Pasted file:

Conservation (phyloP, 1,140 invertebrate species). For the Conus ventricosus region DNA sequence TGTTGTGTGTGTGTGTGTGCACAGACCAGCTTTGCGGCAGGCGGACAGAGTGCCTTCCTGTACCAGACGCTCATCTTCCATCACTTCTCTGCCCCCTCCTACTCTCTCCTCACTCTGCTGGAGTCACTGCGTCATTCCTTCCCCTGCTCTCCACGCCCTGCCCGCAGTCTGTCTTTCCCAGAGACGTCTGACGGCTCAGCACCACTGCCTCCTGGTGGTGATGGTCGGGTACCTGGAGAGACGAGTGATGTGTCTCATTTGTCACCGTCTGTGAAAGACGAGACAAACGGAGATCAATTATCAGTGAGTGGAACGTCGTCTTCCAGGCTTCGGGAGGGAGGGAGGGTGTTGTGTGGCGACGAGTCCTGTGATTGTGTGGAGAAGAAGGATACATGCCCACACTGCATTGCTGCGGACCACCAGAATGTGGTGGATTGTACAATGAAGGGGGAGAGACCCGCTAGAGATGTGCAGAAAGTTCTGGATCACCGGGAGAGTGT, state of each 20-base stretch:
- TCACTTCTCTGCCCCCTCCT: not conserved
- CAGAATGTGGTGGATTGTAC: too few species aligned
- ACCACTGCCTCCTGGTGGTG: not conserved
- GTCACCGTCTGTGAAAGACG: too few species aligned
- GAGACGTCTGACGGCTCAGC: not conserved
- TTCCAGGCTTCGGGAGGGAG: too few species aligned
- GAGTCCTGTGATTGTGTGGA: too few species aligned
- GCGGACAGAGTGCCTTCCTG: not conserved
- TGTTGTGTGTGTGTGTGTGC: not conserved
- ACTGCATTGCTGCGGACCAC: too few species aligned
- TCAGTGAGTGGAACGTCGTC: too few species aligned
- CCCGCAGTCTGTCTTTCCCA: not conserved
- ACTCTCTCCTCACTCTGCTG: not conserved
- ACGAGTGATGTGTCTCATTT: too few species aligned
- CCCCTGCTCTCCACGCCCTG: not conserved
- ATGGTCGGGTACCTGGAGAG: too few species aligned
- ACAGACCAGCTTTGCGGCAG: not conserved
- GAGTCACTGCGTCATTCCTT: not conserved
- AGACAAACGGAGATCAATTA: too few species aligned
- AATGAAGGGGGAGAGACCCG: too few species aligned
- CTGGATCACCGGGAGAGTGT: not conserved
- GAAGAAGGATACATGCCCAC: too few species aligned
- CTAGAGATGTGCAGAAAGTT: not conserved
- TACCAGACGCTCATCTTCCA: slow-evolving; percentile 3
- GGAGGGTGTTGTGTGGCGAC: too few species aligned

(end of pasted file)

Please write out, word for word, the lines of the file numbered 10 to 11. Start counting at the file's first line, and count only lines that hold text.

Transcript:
- TGTTGTGTGTGTGTGTGTGC: not conserved
- ACTGCATTGCTGCGGACCAC: too few species aligned